Community Health Major Enjoys Volunteering Trip to Costa Rica
Anthony Castro wanted an adventure that would add meaning to his life and he recently found it in the Central American nation of Costa Rica, as a volunteer in a childcare center.
Castro, a senior majoring in Community Health Education, paid his own way to be of assistance to children as part of his desire to grow as a student and as a human being. He spent a week helping in a child care project called Rayito de Luz.
The center, according to Castro, provides housing, care, and food for working single mothers and their children. The children, ages 0 to 13 years – thrived on the added attention.
“They need your care, attention, and companionship while their mothers are working,” said Castro, who collected donations from local shops and was able to take coloring books, pottery for plants, first aid kits, and school supplies for the daycare.
Not surprisingly, he fell in love with his young charges, especially the six-month old boy with the bothersome malady.
“The caregivers told me that he had hiccups, which had him crying all day,” said Castro. “But when I arrived for my shift and picked him up his tears and hiccups went away.”
Castro added that the center tried everything to pacify the crying infant but he remained irritable.
“I felt that the baby just needed the presence of a father figure in his life,” he said. “As soon as I held him, and wiped his tears, he fell asleep on my chest to the lullaby of my heartbeat. I feel so honored to have been through this experience; because, just that little care and attention that I could give to these children really taught me to value life more.”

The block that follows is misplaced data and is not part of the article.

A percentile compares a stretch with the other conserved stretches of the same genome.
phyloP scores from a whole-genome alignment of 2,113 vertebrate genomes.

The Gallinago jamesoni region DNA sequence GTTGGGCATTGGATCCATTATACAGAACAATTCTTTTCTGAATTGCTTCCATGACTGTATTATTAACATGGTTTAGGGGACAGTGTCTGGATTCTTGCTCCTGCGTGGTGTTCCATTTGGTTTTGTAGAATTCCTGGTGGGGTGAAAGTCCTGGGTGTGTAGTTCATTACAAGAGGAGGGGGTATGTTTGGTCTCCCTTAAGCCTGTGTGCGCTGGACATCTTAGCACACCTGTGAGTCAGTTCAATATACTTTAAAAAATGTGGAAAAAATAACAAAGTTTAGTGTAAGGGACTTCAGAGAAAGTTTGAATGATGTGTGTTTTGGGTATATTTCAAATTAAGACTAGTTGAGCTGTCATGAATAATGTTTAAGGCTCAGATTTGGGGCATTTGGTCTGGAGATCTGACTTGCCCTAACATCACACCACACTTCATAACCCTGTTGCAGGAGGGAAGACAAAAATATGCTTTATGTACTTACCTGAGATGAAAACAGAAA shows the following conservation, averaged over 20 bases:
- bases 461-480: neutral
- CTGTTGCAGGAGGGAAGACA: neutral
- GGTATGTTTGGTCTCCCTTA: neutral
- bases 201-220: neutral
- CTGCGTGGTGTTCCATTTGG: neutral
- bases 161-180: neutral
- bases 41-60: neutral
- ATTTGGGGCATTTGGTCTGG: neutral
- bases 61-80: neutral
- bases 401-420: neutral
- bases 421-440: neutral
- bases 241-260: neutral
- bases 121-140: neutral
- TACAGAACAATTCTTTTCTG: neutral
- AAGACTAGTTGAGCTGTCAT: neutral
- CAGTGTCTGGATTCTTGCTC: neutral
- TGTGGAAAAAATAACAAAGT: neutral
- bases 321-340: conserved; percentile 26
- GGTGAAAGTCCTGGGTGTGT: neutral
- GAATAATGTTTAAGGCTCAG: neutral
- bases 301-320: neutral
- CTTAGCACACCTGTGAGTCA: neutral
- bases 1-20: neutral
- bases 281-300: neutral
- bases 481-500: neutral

The experience reinforced Castro’s long-term goal. When he graduates from York he wants to pursue a Masters in Social Work (MSW) focusing on clinical practice with Individuals and Families.
“Every time I went to that daycare I thought about an old saying,” said Castro. “I kept thinking about it: 'A truly rich man is one whose children run into his arms when his hands are empty'”
The mild-mannered Castro, who is of Dominican background, says he kept very busy in Costa Rica. Every morning after breakfast he would board first one bus, then another, for the long up-hill trip to the job site where he would care for the children for hours then embark on the return trip of another hour and a half. He also enjoyed mingling with the locals.
“People in Costa Rica were so amazing and their different forms of Spanish dialect were amazing,” he said. “One thing they also say is, ‘PURA VIDA,’ which means, ‘enjoy life.’ They live a relaxed life at all times and everyone is family oriented.”
He so enjoyed “giving back” that Castro now plans to return to Costa Rica “for new endeavors.” He will be volunteering in an occupational training center for autistic adults next year. He will also be working with the local staff in arranging workshops on cooking, handcrafts and various other activities “to allow the participants to lead full and rewarding lives.”
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